The absence of any effective government plunged the country into a state of disorder. Smugglers, gangs, tribes and districts fought for influence and booty. All demanded protection money to stop.
Communities close to oil fields shut off pipelines and tried to embezzle funds from the foreign companies managing the operation. The cost of state projects went up because of corruption.
Libya's security situation has become intolerable. It was particularly bad in Benghazi where the local Special Forces lacked government-support, leaving the city woefully under-armed and unprotected.
Enter Khalifa Hifter
However, the enigmatic General Khalifa Hifter's re-entry into the scene was to change that equation. Hifter was part of the cadre of young army officers who helped Gaddafi come to power in 1969 and became head of Gaddafi's army during the 1980, and was involved in Libya's war with Chad,
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He was captured but was allegedly given safe passage to the United States by the Central Intelligence Agency. He spent 20 years in exile in Virginia, before returning to Libya in 2011 to assume a leading position in the Libyan military. Last year, he surprised Libyans by announcing a coup in a video posted online - but nobody took him seriously and he was ridiculed for it.
Hifter saw an opportunity to return to prominence by confronting the terrorists in Libya. On May 16, with a small contingent of men, he launched an attack against Ansar al-Sharia and its allies in Benghazi. For the first time in two years, Benghazi 's residents celebrated the beating the terrorists received, and Hifter's fortunes gradually improved.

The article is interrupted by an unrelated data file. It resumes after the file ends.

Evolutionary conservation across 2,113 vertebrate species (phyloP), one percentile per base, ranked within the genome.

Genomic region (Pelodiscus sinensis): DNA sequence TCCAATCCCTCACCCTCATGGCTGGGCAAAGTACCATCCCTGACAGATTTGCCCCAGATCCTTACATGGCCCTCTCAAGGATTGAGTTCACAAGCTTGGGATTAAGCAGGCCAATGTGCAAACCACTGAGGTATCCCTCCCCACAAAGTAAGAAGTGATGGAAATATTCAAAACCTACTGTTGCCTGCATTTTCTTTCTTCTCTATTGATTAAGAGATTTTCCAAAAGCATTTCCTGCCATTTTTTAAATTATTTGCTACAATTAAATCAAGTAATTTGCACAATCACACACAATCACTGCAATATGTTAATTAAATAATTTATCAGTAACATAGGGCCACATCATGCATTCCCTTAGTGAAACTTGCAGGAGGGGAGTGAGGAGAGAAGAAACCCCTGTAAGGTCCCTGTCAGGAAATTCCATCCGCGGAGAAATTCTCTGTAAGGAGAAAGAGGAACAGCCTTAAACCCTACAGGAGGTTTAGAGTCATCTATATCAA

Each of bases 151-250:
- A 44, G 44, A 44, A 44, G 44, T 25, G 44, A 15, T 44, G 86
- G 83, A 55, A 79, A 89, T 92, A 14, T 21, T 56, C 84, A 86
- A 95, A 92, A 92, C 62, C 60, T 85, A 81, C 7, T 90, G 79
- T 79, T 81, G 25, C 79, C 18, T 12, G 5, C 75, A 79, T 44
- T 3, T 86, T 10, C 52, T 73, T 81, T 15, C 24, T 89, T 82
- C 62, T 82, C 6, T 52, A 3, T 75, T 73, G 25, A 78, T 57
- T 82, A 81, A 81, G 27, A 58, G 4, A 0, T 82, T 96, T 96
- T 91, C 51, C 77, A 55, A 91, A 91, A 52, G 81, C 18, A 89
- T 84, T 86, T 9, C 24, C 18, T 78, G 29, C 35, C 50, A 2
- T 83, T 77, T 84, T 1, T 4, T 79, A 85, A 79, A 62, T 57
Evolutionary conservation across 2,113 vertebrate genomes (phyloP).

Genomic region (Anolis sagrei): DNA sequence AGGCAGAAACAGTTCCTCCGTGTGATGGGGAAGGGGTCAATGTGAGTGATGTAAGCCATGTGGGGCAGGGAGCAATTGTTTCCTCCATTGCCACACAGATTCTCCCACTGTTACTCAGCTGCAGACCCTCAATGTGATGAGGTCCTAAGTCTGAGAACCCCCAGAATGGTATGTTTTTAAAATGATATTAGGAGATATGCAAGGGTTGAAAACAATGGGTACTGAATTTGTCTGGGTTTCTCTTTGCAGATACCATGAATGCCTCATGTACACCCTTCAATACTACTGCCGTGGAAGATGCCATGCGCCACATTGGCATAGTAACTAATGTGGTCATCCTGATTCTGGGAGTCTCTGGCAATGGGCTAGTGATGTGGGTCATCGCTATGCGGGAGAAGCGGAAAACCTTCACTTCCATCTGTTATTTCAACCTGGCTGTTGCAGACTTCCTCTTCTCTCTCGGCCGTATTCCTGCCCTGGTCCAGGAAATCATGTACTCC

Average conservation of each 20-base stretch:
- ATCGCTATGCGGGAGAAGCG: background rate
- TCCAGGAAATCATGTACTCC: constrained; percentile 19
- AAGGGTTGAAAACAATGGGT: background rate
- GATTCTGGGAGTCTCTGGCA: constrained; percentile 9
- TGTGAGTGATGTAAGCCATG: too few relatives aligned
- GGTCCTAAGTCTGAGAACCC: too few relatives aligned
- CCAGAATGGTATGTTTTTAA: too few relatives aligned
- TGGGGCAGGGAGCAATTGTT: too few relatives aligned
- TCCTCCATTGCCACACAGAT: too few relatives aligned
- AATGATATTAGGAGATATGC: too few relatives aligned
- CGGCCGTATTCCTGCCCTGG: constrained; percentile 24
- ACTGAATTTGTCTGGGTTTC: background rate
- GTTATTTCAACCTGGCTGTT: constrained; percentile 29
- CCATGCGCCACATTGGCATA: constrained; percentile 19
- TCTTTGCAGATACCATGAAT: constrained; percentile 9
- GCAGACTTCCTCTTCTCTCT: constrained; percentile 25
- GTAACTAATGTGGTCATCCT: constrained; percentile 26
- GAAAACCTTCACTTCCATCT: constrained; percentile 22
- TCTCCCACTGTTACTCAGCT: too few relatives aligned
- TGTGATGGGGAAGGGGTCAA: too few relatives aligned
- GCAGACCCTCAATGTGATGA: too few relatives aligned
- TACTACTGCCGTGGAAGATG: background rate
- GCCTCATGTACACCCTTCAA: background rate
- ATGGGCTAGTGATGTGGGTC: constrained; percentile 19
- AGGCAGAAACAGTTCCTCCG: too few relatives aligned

The central government condemned him as a rogue, and ordered his and his men's arrest. Yet within a week of fighting the terrorists, Hifter had garnered the support of most of the military forces in the country's east and a few in the west. He promised to protect the legitimately elected state authority, yet he turned around and launched an attack against the GNC and the government.
While few would dispute Hifter's assertions about the role some parliamentarians have played in "fomenting terrorism", two wrongs do not make a right. Hifter's dictatorial tendencies are evident and frightening to many Libyans. Indeed, some political parties have already told him he needed to commit to democracy and free elections. Hifter seems to cherish his newfound power and although he has in the past professed a disinterest in holding office, he has now proclaimed that he would run for president should the people of Libya wish it.
Hifter's ambitions, however, will be challenged by formidable forces in the west of Libya, where Islamists still operate freely. They do not murder as they do in the east but they aspire to turn the country into an Islamic State. There is little doubt that they are watching events unfold, and they are plotting a response.
Dr Mansour O El-Kikhia is a columnist, educator, and writer on international and Middle Eastern affairs.
The views expressed in this article are the author's own and do not necessarily reflect Al Jazeera's editorial policy.